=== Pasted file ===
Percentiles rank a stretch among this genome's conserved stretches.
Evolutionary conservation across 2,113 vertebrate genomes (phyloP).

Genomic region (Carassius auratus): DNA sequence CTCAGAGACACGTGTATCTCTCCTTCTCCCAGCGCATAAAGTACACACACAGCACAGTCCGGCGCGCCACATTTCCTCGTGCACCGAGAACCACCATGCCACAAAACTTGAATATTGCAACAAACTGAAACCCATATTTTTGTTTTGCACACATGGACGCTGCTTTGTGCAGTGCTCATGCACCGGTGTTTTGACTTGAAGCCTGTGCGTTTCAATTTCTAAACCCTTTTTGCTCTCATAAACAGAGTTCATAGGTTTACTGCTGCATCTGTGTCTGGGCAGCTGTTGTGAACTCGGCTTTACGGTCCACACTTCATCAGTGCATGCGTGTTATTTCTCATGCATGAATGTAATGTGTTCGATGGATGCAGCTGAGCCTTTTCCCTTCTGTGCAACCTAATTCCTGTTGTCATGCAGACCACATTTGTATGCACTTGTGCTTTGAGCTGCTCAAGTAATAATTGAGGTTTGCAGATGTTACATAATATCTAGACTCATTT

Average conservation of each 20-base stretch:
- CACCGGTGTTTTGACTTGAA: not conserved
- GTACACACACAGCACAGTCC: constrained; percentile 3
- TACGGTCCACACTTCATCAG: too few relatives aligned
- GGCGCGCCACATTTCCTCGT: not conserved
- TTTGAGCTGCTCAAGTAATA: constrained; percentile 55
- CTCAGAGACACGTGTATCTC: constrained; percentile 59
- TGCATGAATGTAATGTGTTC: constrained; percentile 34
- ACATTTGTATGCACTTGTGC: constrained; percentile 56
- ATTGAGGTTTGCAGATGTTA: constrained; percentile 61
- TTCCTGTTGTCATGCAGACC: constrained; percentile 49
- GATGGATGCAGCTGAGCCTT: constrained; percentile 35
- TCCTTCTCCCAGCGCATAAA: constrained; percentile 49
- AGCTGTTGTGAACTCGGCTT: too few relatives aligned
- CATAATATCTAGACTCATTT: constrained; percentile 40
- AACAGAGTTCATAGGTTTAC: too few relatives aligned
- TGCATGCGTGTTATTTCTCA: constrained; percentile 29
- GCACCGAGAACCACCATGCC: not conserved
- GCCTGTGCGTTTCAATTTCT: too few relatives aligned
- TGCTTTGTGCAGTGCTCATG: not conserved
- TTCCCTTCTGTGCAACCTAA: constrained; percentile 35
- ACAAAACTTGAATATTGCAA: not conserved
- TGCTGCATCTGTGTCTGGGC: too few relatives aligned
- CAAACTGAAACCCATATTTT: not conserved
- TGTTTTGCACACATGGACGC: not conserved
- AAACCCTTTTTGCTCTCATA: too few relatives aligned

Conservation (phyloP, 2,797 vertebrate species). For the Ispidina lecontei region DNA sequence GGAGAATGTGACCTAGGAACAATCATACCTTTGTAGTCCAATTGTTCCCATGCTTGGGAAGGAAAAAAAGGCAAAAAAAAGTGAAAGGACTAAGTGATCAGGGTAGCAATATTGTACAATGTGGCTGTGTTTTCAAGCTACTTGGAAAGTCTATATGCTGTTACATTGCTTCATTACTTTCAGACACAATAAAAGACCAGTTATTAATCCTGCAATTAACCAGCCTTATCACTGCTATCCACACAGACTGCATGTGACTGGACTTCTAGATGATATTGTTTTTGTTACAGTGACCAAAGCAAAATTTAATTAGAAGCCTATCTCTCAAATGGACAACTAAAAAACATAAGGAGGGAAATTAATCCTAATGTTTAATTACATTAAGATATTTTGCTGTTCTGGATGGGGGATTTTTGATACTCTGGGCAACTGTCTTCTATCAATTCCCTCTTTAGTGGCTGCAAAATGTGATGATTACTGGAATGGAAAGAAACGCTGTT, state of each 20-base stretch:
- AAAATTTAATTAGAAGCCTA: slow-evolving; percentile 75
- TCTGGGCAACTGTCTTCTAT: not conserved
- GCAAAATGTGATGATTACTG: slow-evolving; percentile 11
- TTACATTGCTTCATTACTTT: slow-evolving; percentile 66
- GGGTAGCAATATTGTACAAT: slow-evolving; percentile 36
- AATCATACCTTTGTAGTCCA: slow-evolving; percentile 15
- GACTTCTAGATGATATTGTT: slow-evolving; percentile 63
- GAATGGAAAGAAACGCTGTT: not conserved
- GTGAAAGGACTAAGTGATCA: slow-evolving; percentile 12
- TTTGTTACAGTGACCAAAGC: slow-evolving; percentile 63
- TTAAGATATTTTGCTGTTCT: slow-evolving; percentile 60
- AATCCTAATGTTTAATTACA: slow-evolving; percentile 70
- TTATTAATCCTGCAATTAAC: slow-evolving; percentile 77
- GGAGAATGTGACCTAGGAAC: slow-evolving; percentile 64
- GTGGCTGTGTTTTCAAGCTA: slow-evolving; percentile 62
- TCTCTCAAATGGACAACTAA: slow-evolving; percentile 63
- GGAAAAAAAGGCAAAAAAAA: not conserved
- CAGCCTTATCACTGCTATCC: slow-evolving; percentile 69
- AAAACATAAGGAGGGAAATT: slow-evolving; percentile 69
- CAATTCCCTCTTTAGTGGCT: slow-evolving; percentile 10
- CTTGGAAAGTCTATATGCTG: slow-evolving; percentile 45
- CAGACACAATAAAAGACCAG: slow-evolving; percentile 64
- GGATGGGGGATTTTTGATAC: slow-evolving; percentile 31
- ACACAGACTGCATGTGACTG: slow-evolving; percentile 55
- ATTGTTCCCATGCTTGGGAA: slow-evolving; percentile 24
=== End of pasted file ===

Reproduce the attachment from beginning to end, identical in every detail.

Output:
Percentiles rank a stretch among this genome's conserved stretches.
Evolutionary conservation across 2,113 vertebrate genomes (phyloP).

Genomic region (Carassius auratus): DNA sequence CTCAGAGACACGTGTATCTCTCCTTCTCCCAGCGCATAAAGTACACACACAGCACAGTCCGGCGCGCCACATTTCCTCGTGCACCGAGAACCACCATGCCACAAAACTTGAATATTGCAACAAACTGAAACCCATATTTTTGTTTTGCACACATGGACGCTGCTTTGTGCAGTGCTCATGCACCGGTGTTTTGACTTGAAGCCTGTGCGTTTCAATTTCTAAACCCTTTTTGCTCTCATAAACAGAGTTCATAGGTTTACTGCTGCATCTGTGTCTGGGCAGCTGTTGTGAACTCGGCTTTACGGTCCACACTTCATCAGTGCATGCGTGTTATTTCTCATGCATGAATGTAATGTGTTCGATGGATGCAGCTGAGCCTTTTCCCTTCTGTGCAACCTAATTCCTGTTGTCATGCAGACCACATTTGTATGCACTTGTGCTTTGAGCTGCTCAAGTAATAATTGAGGTTTGCAGATGTTACATAATATCTAGACTCATTT

Average conservation of each 20-base stretch:
- CACCGGTGTTTTGACTTGAA: not conserved
- GTACACACACAGCACAGTCC: constrained; percentile 3
- TACGGTCCACACTTCATCAG: too few relatives aligned
- GGCGCGCCACATTTCCTCGT: not conserved
- TTTGAGCTGCTCAAGTAATA: constrained; percentile 55
- CTCAGAGACACGTGTATCTC: constrained; percentile 59
- TGCATGAATGTAATGTGTTC: constrained; percentile 34
- ACATTTGTATGCACTTGTGC: constrained; percentile 56
- ATTGAGGTTTGCAGATGTTA: constrained; percentile 61
- TTCCTGTTGTCATGCAGACC: constrained; percentile 49
- GATGGATGCAGCTGAGCCTT: constrained; percentile 35
- TCCTTCTCCCAGCGCATAAA: constrained; percentile 49
- AGCTGTTGTGAACTCGGCTT: too few relatives aligned
- CATAATATCTAGACTCATTT: constrained; percentile 40
- AACAGAGTTCATAGGTTTAC: too few relatives aligned
- TGCATGCGTGTTATTTCTCA: constrained; percentile 29
- GCACCGAGAACCACCATGCC: not conserved
- GCCTGTGCGTTTCAATTTCT: too few relatives aligned
- TGCTTTGTGCAGTGCTCATG: not conserved
- TTCCCTTCTGTGCAACCTAA: constrained; percentile 35
- ACAAAACTTGAATATTGCAA: not conserved
- TGCTGCATCTGTGTCTGGGC: too few relatives aligned
- CAAACTGAAACCCATATTTT: not conserved
- TGTTTTGCACACATGGACGC: not conserved
- AAACCCTTTTTGCTCTCATA: too few relatives aligned

Conservation (phyloP, 2,797 vertebrate species). For the Ispidina lecontei region DNA sequence GGAGAATGTGACCTAGGAACAATCATACCTTTGTAGTCCAATTGTTCCCATGCTTGGGAAGGAAAAAAAGGCAAAAAAAAGTGAAAGGACTAAGTGATCAGGGTAGCAATATTGTACAATGTGGCTGTGTTTTCAAGCTACTTGGAAAGTCTATATGCTGTTACATTGCTTCATTACTTTCAGACACAATAAAAGACCAGTTATTAATCCTGCAATTAACCAGCCTTATCACTGCTATCCACACAGACTGCATGTGACTGGACTTCTAGATGATATTGTTTTTGTTACAGTGACCAAAGCAAAATTTAATTAGAAGCCTATCTCTCAAATGGACAACTAAAAAACATAAGGAGGGAAATTAATCCTAATGTTTAATTACATTAAGATATTTTGCTGTTCTGGATGGGGGATTTTTGATACTCTGGGCAACTGTCTTCTATCAATTCCCTCTTTAGTGGCTGCAAAATGTGATGATTACTGGAATGGAAAGAAACGCTGTT, state of each 20-base stretch:
- AAAATTTAATTAGAAGCCTA: slow-evolving; percentile 75
- TCTGGGCAACTGTCTTCTAT: not conserved
- GCAAAATGTGATGATTACTG: slow-evolving; percentile 11
- TTACATTGCTTCATTACTTT: slow-evolving; percentile 66
- GGGTAGCAATATTGTACAAT: slow-evolving; percentile 36
- AATCATACCTTTGTAGTCCA: slow-evolving; percentile 15
- GACTTCTAGATGATATTGTT: slow-evolving; percentile 63
- GAATGGAAAGAAACGCTGTT: not conserved
- GTGAAAGGACTAAGTGATCA: slow-evolving; percentile 12
- TTTGTTACAGTGACCAAAGC: slow-evolving; percentile 63
- TTAAGATATTTTGCTGTTCT: slow-evolving; percentile 60
- AATCCTAATGTTTAATTACA: slow-evolving; percentile 70
- TTATTAATCCTGCAATTAAC: slow-evolving; percentile 77
- GGAGAATGTGACCTAGGAAC: slow-evolving; percentile 64
- GTGGCTGTGTTTTCAAGCTA: slow-evolving; percentile 62
- TCTCTCAAATGGACAACTAA: slow-evolving; percentile 63
- GGAAAAAAAGGCAAAAAAAA: not conserved
- CAGCCTTATCACTGCTATCC: slow-evolving; percentile 69
- AAAACATAAGGAGGGAAATT: slow-evolving; percentile 69
- CAATTCCCTCTTTAGTGGCT: slow-evolving; percentile 10
- CTTGGAAAGTCTATATGCTG: slow-evolving; percentile 45
- CAGACACAATAAAAGACCAG: slow-evolving; percentile 64
- GGATGGGGGATTTTTGATAC: slow-evolving; percentile 31
- ACACAGACTGCATGTGACTG: slow-evolving; percentile 55
- ATTGTTCCCATGCTTGGGAA: slow-evolving; percentile 24